Por Pierre Ibisch (Eberswalde University for Sustainable Development, Germany).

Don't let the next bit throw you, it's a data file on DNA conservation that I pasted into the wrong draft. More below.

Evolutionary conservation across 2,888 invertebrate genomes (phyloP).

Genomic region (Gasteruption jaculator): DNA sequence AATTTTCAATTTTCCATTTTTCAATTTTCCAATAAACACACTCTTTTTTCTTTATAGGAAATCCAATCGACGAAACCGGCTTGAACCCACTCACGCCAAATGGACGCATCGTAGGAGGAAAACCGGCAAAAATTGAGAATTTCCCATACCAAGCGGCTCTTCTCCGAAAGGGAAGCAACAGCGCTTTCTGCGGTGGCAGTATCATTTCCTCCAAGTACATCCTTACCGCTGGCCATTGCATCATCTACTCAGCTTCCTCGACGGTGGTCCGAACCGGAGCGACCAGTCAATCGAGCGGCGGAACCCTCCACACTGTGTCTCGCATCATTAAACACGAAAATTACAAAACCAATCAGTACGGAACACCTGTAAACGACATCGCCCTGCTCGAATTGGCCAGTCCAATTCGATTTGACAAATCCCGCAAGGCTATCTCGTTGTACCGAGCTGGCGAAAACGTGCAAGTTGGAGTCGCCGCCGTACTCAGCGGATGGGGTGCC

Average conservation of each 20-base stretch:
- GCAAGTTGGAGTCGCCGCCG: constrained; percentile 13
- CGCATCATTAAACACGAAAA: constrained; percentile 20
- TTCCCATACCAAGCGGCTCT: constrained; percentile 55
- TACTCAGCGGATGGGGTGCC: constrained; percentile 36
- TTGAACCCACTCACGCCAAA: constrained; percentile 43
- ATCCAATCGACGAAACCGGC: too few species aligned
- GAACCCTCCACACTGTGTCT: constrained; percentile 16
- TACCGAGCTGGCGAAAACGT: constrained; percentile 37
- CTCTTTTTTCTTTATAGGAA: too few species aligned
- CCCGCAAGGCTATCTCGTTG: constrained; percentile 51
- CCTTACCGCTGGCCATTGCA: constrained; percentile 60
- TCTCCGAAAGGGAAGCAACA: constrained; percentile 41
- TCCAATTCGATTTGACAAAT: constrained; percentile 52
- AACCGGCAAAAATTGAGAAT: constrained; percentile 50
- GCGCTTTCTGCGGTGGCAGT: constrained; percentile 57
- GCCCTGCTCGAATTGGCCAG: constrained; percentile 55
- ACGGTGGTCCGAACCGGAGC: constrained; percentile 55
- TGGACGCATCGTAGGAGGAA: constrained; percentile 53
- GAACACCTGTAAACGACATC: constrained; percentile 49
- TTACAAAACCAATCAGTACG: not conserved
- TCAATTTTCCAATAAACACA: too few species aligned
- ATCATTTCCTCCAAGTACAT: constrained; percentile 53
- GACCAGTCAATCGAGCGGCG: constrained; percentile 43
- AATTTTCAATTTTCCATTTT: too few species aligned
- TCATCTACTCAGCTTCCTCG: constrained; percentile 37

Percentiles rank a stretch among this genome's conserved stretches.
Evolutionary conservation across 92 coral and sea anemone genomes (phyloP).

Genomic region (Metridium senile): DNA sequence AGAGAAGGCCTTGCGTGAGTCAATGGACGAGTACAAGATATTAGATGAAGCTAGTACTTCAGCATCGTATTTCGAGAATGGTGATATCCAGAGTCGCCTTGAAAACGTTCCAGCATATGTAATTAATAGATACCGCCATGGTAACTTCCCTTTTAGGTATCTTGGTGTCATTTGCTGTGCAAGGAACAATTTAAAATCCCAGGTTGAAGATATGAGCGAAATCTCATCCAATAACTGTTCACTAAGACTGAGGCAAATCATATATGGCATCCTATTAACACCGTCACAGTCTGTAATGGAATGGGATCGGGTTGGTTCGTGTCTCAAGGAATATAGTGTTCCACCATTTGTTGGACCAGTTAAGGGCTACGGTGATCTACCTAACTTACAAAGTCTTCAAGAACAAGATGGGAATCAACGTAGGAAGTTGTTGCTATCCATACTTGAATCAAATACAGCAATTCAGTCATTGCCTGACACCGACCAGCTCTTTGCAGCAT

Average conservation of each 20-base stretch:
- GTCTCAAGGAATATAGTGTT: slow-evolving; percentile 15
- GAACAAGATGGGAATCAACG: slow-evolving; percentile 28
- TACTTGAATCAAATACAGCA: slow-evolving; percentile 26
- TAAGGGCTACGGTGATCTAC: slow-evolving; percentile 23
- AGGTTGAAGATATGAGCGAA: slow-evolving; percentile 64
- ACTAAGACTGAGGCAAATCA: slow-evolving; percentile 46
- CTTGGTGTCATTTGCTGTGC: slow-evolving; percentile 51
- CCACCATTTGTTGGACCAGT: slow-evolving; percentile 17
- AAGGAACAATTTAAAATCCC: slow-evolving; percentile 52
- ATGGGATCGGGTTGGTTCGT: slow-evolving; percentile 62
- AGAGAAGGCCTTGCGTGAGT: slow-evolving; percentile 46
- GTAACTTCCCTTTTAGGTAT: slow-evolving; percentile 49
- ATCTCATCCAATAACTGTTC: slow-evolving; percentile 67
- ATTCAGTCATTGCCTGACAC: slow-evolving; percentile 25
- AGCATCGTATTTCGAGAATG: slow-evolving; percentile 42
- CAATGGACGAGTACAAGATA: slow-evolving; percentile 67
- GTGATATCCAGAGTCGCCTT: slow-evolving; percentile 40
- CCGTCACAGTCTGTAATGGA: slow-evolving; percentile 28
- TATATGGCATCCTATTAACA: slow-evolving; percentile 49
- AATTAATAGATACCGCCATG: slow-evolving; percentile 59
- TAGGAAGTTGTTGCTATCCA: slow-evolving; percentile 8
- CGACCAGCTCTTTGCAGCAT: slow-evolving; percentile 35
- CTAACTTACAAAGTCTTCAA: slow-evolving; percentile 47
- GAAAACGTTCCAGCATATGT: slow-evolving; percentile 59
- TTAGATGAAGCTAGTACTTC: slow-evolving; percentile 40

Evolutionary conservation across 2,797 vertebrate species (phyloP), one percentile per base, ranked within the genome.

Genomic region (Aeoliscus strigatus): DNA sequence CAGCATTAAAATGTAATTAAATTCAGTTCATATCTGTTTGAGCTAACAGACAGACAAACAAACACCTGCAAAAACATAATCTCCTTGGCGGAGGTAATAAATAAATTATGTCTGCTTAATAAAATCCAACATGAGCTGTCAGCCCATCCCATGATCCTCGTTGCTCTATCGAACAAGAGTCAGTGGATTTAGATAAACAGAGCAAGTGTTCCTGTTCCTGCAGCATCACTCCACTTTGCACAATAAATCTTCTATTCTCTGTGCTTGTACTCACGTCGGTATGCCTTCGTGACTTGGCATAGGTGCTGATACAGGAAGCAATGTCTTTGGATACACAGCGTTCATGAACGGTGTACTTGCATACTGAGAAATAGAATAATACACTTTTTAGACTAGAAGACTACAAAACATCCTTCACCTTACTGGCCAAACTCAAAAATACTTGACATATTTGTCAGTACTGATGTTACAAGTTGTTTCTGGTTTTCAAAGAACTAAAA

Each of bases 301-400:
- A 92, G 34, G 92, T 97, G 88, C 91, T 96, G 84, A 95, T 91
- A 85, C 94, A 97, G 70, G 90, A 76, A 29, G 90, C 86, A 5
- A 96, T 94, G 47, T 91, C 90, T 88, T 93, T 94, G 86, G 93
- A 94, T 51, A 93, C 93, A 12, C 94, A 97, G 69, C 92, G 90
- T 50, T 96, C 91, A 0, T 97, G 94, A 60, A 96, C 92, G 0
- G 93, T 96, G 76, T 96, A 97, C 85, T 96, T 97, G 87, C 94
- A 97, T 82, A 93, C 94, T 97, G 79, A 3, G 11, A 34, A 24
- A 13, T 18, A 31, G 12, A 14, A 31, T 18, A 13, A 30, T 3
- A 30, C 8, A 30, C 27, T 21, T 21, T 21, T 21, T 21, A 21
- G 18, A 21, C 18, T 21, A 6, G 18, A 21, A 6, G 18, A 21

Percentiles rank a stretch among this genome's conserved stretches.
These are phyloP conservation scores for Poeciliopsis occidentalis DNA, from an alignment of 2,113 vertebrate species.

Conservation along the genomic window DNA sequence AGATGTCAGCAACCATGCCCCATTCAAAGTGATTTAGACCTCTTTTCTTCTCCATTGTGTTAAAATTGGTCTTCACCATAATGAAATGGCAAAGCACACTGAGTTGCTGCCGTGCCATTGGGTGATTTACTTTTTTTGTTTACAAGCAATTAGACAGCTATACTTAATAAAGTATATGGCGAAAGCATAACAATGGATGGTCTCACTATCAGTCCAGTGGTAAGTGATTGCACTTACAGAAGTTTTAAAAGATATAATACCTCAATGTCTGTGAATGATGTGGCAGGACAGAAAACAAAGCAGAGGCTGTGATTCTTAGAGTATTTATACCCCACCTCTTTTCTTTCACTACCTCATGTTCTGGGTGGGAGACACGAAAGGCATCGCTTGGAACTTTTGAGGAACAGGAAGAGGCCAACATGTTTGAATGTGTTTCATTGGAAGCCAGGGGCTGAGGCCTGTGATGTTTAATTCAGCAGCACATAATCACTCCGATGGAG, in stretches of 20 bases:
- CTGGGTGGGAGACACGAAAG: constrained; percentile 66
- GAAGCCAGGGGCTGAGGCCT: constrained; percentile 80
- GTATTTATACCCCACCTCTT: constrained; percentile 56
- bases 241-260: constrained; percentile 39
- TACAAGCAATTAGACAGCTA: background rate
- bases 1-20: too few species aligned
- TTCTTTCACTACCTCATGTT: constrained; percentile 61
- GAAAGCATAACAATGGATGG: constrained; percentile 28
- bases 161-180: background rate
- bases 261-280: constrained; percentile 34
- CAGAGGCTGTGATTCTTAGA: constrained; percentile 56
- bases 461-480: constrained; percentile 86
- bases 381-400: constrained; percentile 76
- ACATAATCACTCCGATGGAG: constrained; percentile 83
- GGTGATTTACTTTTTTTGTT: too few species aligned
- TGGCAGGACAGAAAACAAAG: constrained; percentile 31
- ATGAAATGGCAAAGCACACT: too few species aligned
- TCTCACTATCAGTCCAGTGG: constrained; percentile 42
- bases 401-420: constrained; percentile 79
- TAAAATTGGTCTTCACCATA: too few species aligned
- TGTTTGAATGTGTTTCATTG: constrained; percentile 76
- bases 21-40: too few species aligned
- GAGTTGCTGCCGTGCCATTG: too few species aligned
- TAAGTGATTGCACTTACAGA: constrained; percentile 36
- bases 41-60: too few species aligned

Policies across all scales of governance fail to prevent net loss of forest ecosystem functionality. A combination of several factors, including conflicting land use, policies promoting renewable energy, and overwhelming economic interests have contributed to weak forest legislation and policies, allowing for ongoing degradation, fragmentation and loss of forests. Impacts of climate change, which are unaddressed by forest policy further worsen the scenarios. The lack of fundamental scientific principles underscoring legislation and policy becomes manifest in the vague language used to frame management. Global reporting on the achievement of forest-related targets applies misleading metrics, e.g., related to simplistic parameters such as ‘forest area’ or ‘forests under certification’. Decision-makers delegate their responsibility for steering responsible consumption to market-based, voluntary certification systems. Ineffective certification regimes, often endorsed by major conservation NGOs, imply the risk of greenwashing unsustainable exploitation of forest ecosystems and associated loss of biodiversity. They could even act as a ‘societal narcotic’ that prevents a critical questioning of consumption patterns. The failure of regulations and the lack of effective voluntary schemes to conserve functional forest ecosystems prompt the call for an ecosystem-based advocacy for functional forests.